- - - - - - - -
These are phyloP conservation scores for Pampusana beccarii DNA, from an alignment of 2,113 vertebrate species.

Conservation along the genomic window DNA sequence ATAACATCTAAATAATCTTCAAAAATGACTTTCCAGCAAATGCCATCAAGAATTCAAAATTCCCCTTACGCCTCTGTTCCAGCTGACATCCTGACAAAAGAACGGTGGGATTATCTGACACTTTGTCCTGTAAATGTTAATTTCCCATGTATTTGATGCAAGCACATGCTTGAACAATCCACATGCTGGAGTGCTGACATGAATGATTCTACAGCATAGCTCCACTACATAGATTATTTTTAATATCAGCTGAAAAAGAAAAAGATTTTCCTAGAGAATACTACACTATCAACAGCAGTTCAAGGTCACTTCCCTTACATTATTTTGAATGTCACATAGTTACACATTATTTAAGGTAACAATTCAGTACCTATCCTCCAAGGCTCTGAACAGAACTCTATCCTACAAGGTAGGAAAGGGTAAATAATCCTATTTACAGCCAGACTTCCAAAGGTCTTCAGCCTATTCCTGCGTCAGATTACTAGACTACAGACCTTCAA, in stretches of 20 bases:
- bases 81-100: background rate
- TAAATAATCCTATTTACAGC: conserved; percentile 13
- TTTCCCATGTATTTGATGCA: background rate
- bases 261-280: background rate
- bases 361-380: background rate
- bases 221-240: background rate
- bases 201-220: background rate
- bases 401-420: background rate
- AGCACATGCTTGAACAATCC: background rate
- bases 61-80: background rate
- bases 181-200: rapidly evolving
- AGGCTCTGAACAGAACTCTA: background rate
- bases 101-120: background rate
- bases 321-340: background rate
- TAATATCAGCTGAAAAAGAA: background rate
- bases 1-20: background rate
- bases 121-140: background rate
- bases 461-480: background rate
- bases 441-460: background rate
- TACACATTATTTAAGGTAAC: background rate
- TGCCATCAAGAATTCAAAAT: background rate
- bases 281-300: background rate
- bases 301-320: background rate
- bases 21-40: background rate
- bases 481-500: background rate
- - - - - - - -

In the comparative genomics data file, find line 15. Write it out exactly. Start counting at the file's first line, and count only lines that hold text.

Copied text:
- bases 101-120: background rate